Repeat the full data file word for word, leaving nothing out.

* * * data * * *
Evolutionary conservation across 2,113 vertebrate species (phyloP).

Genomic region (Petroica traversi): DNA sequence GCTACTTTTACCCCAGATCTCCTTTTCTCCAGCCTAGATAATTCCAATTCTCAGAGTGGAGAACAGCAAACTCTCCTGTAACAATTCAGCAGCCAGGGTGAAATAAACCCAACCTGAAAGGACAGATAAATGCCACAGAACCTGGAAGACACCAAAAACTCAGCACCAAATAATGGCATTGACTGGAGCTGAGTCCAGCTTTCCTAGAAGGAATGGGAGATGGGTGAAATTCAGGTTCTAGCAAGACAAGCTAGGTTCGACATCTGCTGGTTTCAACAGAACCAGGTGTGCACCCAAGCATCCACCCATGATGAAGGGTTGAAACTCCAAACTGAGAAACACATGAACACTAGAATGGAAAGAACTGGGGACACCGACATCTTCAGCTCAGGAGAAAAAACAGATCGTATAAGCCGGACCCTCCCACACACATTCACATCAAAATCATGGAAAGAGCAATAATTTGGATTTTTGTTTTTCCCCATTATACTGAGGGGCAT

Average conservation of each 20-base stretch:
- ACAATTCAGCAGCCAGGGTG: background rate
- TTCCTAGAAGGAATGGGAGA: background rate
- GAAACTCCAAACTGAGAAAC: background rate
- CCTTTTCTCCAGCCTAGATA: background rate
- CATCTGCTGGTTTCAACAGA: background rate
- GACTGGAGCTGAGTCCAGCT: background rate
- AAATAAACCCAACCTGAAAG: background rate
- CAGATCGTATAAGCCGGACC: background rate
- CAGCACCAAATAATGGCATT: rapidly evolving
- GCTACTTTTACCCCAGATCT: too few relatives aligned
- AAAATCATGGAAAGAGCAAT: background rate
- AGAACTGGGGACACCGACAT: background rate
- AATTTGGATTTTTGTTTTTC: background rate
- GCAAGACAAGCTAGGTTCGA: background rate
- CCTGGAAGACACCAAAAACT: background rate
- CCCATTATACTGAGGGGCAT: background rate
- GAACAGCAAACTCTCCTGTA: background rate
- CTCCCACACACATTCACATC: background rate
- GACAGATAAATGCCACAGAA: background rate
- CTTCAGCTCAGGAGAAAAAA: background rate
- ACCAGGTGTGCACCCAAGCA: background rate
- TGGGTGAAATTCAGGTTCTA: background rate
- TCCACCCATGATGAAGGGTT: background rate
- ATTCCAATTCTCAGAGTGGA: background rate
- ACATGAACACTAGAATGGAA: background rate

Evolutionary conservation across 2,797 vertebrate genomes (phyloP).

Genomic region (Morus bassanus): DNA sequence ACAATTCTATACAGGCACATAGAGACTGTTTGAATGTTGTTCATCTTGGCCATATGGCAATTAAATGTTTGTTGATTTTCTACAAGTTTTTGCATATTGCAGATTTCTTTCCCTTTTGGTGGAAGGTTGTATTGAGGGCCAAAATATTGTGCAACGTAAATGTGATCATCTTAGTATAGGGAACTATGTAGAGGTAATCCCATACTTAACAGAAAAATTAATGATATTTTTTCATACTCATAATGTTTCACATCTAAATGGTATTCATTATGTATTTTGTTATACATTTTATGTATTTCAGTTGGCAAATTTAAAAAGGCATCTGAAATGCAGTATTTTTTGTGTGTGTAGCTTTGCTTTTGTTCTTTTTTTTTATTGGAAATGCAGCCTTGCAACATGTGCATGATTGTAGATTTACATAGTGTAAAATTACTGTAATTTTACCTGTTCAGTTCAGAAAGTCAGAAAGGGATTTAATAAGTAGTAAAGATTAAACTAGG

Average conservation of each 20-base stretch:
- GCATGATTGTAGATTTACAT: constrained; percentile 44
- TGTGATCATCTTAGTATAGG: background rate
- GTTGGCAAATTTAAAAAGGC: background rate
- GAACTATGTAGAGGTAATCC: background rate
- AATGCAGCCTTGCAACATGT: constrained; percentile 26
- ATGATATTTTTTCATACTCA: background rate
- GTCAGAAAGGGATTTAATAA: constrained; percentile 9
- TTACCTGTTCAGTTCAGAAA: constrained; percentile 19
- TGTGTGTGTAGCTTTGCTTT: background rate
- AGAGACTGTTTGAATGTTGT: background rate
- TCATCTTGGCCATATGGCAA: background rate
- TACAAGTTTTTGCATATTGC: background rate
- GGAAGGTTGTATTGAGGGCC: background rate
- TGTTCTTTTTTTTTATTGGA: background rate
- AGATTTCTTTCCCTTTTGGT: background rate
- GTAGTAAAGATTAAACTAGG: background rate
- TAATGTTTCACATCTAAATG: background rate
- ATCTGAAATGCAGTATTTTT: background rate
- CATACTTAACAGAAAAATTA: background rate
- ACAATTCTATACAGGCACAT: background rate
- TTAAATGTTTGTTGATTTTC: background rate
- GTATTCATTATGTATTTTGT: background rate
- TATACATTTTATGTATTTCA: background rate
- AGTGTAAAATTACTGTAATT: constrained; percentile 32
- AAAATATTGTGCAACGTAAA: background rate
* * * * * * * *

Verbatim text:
Evolutionary conservation across 2,113 vertebrate species (phyloP).

Genomic region (Petroica traversi): DNA sequence GCTACTTTTACCCCAGATCTCCTTTTCTCCAGCCTAGATAATTCCAATTCTCAGAGTGGAGAACAGCAAACTCTCCTGTAACAATTCAGCAGCCAGGGTGAAATAAACCCAACCTGAAAGGACAGATAAATGCCACAGAACCTGGAAGACACCAAAAACTCAGCACCAAATAATGGCATTGACTGGAGCTGAGTCCAGCTTTCCTAGAAGGAATGGGAGATGGGTGAAATTCAGGTTCTAGCAAGACAAGCTAGGTTCGACATCTGCTGGTTTCAACAGAACCAGGTGTGCACCCAAGCATCCACCCATGATGAAGGGTTGAAACTCCAAACTGAGAAACACATGAACACTAGAATGGAAAGAACTGGGGACACCGACATCTTCAGCTCAGGAGAAAAAACAGATCGTATAAGCCGGACCCTCCCACACACATTCACATCAAAATCATGGAAAGAGCAATAATTTGGATTTTTGTTTTTCCCCATTATACTGAGGGGCAT

Average conservation of each 20-base stretch:
- ACAATTCAGCAGCCAGGGTG: background rate
- TTCCTAGAAGGAATGGGAGA: background rate
- GAAACTCCAAACTGAGAAAC: background rate
- CCTTTTCTCCAGCCTAGATA: background rate
- CATCTGCTGGTTTCAACAGA: background rate
- GACTGGAGCTGAGTCCAGCT: background rate
- AAATAAACCCAACCTGAAAG: background rate
- CAGATCGTATAAGCCGGACC: background rate
- CAGCACCAAATAATGGCATT: rapidly evolving
- GCTACTTTTACCCCAGATCT: too few relatives aligned
- AAAATCATGGAAAGAGCAAT: background rate
- AGAACTGGGGACACCGACAT: background rate
- AATTTGGATTTTTGTTTTTC: background rate
- GCAAGACAAGCTAGGTTCGA: background rate
- CCTGGAAGACACCAAAAACT: background rate
- CCCATTATACTGAGGGGCAT: background rate
- GAACAGCAAACTCTCCTGTA: background rate
- CTCCCACACACATTCACATC: background rate
- GACAGATAAATGCCACAGAA: background rate
- CTTCAGCTCAGGAGAAAAAA: background rate
- ACCAGGTGTGCACCCAAGCA: background rate
- TGGGTGAAATTCAGGTTCTA: background rate
- TCCACCCATGATGAAGGGTT: background rate
- ATTCCAATTCTCAGAGTGGA: background rate
- ACATGAACACTAGAATGGAA: background rate

Evolutionary conservation across 2,797 vertebrate genomes (phyloP).

Genomic region (Morus bassanus): DNA sequence ACAATTCTATACAGGCACATAGAGACTGTTTGAATGTTGTTCATCTTGGCCATATGGCAATTAAATGTTTGTTGATTTTCTACAAGTTTTTGCATATTGCAGATTTCTTTCCCTTTTGGTGGAAGGTTGTATTGAGGGCCAAAATATTGTGCAACGTAAATGTGATCATCTTAGTATAGGGAACTATGTAGAGGTAATCCCATACTTAACAGAAAAATTAATGATATTTTTTCATACTCATAATGTTTCACATCTAAATGGTATTCATTATGTATTTTGTTATACATTTTATGTATTTCAGTTGGCAAATTTAAAAAGGCATCTGAAATGCAGTATTTTTTGTGTGTGTAGCTTTGCTTTTGTTCTTTTTTTTTATTGGAAATGCAGCCTTGCAACATGTGCATGATTGTAGATTTACATAGTGTAAAATTACTGTAATTTTACCTGTTCAGTTCAGAAAGTCAGAAAGGGATTTAATAAGTAGTAAAGATTAAACTAGG

Average conservation of each 20-base stretch:
- GCATGATTGTAGATTTACAT: constrained; percentile 44
- TGTGATCATCTTAGTATAGG: background rate
- GTTGGCAAATTTAAAAAGGC: background rate
- GAACTATGTAGAGGTAATCC: background rate
- AATGCAGCCTTGCAACATGT: constrained; percentile 26
- ATGATATTTTTTCATACTCA: background rate
- GTCAGAAAGGGATTTAATAA: constrained; percentile 9
- TTACCTGTTCAGTTCAGAAA: constrained; percentile 19
- TGTGTGTGTAGCTTTGCTTT: background rate
- AGAGACTGTTTGAATGTTGT: background rate
- TCATCTTGGCCATATGGCAA: background rate
- TACAAGTTTTTGCATATTGC: background rate
- GGAAGGTTGTATTGAGGGCC: background rate
- TGTTCTTTTTTTTTATTGGA: background rate
- AGATTTCTTTCCCTTTTGGT: background rate
- GTAGTAAAGATTAAACTAGG: background rate
- TAATGTTTCACATCTAAATG: background rate
- ATCTGAAATGCAGTATTTTT: background rate
- CATACTTAACAGAAAAATTA: background rate
- ACAATTCTATACAGGCACAT: background rate
- TTAAATGTTTGTTGATTTTC: background rate
- GTATTCATTATGTATTTTGT: background rate
- TATACATTTTATGTATTTCA: background rate
- AGTGTAAAATTACTGTAATT: constrained; percentile 32
- AAAATATTGTGCAACGTAAA: background rate